What happens to files that are `compacted'

ASK HIM

October 05, 2006|By James Coates

While using Outlook Express 6, it occa- sionally offers to compact folders to reduce space on my hard drive. What happens to the folders when they are "compacting"? What does this process do?

Where do the removed files go? Also, I can't find my Outlook Express folders stored on my C drive searching for DBX files, so what extension is OE6 using to store e-mails? A good explanation of the "compacting" process would be welcome.

- Jim Wren, columbus.rr.com

Quickly stated, compacting a database gets done in most information collecting software, including Outlook Express with its databases of address books, e-mail messages and such.

Compacting is akin to compressing material as is done with Zip files, but it gets done to the actual database files rather than creating a squeezed version as with those Zip folders designated as compressed archives by an icon depicting a carpenter's C clamp.

The DBX extension is given to the files holding e-mail data that can be compacted if desired for space gain. Figure a 1-gigabyte file will shrink by 300 megabytes if compacted. One gig is a huge lot of e-mail messages, however, and 300 mb amounts to peanuts on PCs with 100-gb hard drives.

Finally, the Windows file and folder system includes several empty folders that look as if they are the correct one for storing the DBX files that contain the actual mail data. The trick to finding the correct address for that folder is to give a right-click to the icon for the inbox and select Properties from the pop-up menu.

There you will see an address showing the folder starting out C:/Documents and Settings. Click the mouse cursor in front of the C, then hold down the left mouse button and drag to the end of the address. Then tap Control + C to copy the address.

Now right-click on the Start button and select Explore. In the file finder this brings up, Select the Entire Text in the address box at the top.

Now tap Control + V to paste the address of the inbox folder into the address bar. Now you need to use your mouse to get to the end of the address and remove the last entry ending in DBX - in my case this was "Hotmail-Inbox.dbx." Click in the box at the end and use the Delete key to remove that last bit, and then you can click on Go to call up the folders holding your database files.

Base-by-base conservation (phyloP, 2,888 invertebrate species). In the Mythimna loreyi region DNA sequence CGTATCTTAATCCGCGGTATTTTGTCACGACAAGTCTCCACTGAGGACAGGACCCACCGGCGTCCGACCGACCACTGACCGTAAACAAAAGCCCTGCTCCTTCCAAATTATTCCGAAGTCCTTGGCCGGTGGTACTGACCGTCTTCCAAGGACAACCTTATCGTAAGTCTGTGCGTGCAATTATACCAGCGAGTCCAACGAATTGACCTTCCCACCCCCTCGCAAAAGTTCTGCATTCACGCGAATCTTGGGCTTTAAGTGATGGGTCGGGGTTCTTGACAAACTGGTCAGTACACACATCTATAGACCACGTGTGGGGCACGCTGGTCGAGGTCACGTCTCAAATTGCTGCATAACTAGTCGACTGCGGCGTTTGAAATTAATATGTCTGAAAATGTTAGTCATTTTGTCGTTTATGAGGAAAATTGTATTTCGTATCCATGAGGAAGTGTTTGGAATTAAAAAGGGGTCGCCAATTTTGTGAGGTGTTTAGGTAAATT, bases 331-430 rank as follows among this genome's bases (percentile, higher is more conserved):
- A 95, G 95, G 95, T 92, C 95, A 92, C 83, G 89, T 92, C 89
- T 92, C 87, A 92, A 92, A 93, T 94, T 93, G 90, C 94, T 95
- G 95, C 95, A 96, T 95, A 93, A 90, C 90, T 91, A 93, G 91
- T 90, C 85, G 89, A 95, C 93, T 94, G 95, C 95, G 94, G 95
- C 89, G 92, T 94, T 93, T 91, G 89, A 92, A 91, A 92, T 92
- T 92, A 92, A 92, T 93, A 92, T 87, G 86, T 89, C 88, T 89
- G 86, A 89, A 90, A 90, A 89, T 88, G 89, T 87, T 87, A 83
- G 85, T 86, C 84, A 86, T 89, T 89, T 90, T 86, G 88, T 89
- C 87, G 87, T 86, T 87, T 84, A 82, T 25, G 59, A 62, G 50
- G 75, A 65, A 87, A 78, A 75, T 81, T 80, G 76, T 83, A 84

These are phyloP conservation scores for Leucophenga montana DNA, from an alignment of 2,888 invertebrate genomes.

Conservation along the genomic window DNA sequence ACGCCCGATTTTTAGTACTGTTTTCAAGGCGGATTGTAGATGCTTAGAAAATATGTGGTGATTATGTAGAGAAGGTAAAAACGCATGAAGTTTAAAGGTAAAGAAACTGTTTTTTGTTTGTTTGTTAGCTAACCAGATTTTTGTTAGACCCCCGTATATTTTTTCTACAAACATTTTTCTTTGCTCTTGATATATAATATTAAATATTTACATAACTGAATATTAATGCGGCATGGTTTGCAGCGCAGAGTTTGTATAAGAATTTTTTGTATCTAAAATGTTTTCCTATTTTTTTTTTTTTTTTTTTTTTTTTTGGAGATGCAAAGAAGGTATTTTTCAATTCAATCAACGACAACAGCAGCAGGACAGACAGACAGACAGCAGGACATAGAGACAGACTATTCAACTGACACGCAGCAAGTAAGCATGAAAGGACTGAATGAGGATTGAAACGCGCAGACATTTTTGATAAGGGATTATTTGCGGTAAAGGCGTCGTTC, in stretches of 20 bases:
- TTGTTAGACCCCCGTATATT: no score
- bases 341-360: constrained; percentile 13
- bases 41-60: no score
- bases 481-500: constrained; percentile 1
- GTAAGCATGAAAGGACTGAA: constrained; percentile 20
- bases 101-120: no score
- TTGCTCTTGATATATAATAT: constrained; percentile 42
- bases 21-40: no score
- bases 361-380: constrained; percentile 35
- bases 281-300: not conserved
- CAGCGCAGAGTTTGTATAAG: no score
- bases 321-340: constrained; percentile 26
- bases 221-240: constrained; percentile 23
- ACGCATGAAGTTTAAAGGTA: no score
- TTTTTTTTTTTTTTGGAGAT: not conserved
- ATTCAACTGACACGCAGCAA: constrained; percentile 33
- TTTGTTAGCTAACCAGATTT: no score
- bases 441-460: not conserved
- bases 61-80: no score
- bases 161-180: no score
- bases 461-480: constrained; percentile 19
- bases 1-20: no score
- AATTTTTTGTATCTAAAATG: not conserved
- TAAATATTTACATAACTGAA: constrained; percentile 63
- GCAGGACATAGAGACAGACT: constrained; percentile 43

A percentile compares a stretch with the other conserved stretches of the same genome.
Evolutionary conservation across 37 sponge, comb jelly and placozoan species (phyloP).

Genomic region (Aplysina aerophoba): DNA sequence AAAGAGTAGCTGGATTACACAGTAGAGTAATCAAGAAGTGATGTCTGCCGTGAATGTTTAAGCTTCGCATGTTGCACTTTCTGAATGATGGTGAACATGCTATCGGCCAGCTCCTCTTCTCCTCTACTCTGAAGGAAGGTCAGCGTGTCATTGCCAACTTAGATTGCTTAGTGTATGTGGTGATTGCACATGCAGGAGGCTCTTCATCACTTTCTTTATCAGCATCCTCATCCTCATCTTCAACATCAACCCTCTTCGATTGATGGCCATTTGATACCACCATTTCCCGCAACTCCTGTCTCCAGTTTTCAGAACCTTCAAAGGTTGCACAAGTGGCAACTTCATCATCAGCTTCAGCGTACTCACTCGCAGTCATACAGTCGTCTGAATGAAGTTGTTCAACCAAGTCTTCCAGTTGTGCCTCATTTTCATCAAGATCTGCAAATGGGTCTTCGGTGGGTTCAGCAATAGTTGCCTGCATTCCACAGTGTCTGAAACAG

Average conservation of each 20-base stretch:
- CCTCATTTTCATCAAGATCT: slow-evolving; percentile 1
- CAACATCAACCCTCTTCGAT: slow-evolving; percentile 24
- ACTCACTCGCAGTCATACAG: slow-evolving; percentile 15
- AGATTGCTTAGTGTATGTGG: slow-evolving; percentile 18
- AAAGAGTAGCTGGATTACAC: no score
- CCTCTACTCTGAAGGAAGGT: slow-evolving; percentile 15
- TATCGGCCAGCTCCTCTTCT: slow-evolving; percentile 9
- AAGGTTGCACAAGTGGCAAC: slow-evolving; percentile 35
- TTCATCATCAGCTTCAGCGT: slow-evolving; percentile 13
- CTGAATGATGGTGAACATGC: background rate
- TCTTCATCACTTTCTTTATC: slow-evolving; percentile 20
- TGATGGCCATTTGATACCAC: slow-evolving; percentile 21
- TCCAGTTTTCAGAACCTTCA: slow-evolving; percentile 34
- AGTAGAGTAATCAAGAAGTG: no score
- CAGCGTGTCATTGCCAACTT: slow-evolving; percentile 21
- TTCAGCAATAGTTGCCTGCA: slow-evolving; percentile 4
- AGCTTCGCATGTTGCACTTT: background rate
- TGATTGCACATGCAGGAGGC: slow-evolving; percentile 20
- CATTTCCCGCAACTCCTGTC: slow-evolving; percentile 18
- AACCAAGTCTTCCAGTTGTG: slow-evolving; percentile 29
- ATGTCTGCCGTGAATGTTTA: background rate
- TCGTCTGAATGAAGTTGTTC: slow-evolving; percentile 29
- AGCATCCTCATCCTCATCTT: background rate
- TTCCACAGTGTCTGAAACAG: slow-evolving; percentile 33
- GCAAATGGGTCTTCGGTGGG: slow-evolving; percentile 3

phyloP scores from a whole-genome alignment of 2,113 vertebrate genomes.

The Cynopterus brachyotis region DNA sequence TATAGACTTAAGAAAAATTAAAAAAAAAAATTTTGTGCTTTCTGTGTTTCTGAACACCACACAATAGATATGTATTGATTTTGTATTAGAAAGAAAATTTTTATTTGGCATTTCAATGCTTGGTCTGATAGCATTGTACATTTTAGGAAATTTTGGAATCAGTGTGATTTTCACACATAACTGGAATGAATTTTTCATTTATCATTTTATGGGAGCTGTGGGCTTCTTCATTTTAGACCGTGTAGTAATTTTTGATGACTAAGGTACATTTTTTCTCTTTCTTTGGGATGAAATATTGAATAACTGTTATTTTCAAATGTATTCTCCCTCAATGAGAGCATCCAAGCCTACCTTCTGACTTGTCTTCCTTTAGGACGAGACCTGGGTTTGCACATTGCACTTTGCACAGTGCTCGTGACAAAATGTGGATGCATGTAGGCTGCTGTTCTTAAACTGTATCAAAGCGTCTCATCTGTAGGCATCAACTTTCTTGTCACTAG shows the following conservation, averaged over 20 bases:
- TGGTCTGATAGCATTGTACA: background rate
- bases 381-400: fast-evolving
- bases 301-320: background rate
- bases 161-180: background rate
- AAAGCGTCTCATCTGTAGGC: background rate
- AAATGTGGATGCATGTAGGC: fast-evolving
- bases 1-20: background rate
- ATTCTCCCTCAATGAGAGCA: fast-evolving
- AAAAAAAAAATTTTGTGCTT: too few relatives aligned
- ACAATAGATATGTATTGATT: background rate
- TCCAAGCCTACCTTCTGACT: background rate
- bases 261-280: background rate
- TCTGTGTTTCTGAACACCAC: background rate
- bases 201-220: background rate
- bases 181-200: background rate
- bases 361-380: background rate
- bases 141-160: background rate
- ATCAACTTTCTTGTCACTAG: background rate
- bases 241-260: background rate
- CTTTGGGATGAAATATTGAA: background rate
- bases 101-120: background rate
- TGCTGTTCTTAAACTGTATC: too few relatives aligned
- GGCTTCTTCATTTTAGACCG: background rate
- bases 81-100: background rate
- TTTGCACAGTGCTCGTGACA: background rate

I am running Windows XP and when I open an e-mail (I am using Outlook Express) that has a Web site included in the text, I cannot open it. When I click on this referenced site nothing happens. What do I need to do to be able to open it?

- Bob Simons, Santa Clara, Calif.

You just need to change a setting in your e-mail software and those embedded Web addresses will come to life. Users of Outlook Express can choose to accept e-mail either as ordinary text or in a format called HTML, which is the language used to create Web sites, including their addresses.

When HTML e-mail is accepted, a message will display much like a Web site with fancy fonts, pictures and other fripperies. And, if you click on a live address in an HTML message from somebody nasty, nasty stuff can occur.

You can move between HTML and text e-mail by clicking on Tools and then Options in Outlook Express. Select the tab for Read in the menu that pops up. You will find a check box to toggle reading in plain text or HTML. If you get into HTML by doing this, you can always change your settings under the accompanying Send tab from text to HTML as well.

Jim Coates writes for the Chicago Tribune.

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